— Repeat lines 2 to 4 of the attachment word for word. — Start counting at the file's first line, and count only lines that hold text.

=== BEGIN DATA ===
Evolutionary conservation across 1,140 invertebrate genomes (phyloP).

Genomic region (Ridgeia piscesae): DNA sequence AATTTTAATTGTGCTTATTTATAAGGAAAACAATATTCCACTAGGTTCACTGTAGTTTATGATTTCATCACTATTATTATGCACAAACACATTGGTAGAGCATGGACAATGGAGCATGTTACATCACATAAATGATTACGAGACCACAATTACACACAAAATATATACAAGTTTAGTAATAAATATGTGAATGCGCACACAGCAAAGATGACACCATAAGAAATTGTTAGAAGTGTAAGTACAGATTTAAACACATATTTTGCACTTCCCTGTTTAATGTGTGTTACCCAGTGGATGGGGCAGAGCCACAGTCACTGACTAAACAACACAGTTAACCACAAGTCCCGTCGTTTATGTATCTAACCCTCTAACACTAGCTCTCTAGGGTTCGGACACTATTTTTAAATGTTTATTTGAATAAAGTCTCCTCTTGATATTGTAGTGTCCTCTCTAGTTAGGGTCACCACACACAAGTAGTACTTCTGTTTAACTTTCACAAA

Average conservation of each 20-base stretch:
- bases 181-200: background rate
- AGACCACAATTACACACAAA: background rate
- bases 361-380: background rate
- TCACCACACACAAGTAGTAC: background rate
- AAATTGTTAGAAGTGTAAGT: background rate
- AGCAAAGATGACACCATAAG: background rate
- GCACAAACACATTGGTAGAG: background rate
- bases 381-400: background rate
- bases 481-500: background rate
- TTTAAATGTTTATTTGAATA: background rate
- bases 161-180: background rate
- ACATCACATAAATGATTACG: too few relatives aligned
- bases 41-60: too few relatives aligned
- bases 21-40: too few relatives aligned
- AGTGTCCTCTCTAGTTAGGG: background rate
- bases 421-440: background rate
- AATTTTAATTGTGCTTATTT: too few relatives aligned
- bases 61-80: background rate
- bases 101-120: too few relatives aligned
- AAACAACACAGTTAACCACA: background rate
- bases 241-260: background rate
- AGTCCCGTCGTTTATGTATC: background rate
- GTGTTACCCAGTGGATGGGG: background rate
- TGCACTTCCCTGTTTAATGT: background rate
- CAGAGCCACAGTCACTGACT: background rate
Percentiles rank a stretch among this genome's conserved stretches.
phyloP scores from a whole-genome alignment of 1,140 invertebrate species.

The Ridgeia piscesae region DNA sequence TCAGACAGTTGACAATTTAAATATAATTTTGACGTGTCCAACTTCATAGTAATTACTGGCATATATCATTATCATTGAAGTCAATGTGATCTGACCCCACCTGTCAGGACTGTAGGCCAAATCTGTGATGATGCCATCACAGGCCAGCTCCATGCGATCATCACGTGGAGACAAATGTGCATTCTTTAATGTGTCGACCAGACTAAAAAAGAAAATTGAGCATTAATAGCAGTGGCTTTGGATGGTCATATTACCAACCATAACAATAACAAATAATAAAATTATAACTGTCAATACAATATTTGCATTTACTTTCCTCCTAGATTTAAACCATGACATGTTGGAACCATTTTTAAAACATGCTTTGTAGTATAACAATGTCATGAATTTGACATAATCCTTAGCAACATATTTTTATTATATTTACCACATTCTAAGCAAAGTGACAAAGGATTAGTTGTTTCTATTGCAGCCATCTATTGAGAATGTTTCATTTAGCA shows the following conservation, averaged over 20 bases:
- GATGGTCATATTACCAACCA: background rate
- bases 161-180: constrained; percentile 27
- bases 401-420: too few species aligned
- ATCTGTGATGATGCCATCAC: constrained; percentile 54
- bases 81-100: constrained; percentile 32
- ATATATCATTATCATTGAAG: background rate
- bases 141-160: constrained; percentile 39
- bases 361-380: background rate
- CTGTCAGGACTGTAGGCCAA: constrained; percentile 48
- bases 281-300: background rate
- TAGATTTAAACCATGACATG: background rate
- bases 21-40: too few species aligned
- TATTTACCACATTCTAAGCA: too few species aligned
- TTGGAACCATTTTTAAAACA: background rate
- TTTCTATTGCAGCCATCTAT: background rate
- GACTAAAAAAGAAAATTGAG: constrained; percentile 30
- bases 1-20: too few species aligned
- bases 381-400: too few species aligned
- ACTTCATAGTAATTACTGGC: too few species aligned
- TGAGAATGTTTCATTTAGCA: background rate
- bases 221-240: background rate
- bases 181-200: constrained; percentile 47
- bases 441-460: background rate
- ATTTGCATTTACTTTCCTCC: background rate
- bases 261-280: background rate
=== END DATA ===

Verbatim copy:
Genomic region (Ridgeia piscesae): DNA sequence AATTTTAATTGTGCTTATTTATAAGGAAAACAATATTCCACTAGGTTCACTGTAGTTTATGATTTCATCACTATTATTATGCACAAACACATTGGTAGAGCATGGACAATGGAGCATGTTACATCACATAAATGATTACGAGACCACAATTACACACAAAATATATACAAGTTTAGTAATAAATATGTGAATGCGCACACAGCAAAGATGACACCATAAGAAATTGTTAGAAGTGTAAGTACAGATTTAAACACATATTTTGCACTTCCCTGTTTAATGTGTGTTACCCAGTGGATGGGGCAGAGCCACAGTCACTGACTAAACAACACAGTTAACCACAAGTCCCGTCGTTTATGTATCTAACCCTCTAACACTAGCTCTCTAGGGTTCGGACACTATTTTTAAATGTTTATTTGAATAAAGTCTCCTCTTGATATTGTAGTGTCCTCTCTAGTTAGGGTCACCACACACAAGTAGTACTTCTGTTTAACTTTCACAAA

Average conservation of each 20-base stretch:
- bases 181-200: background rate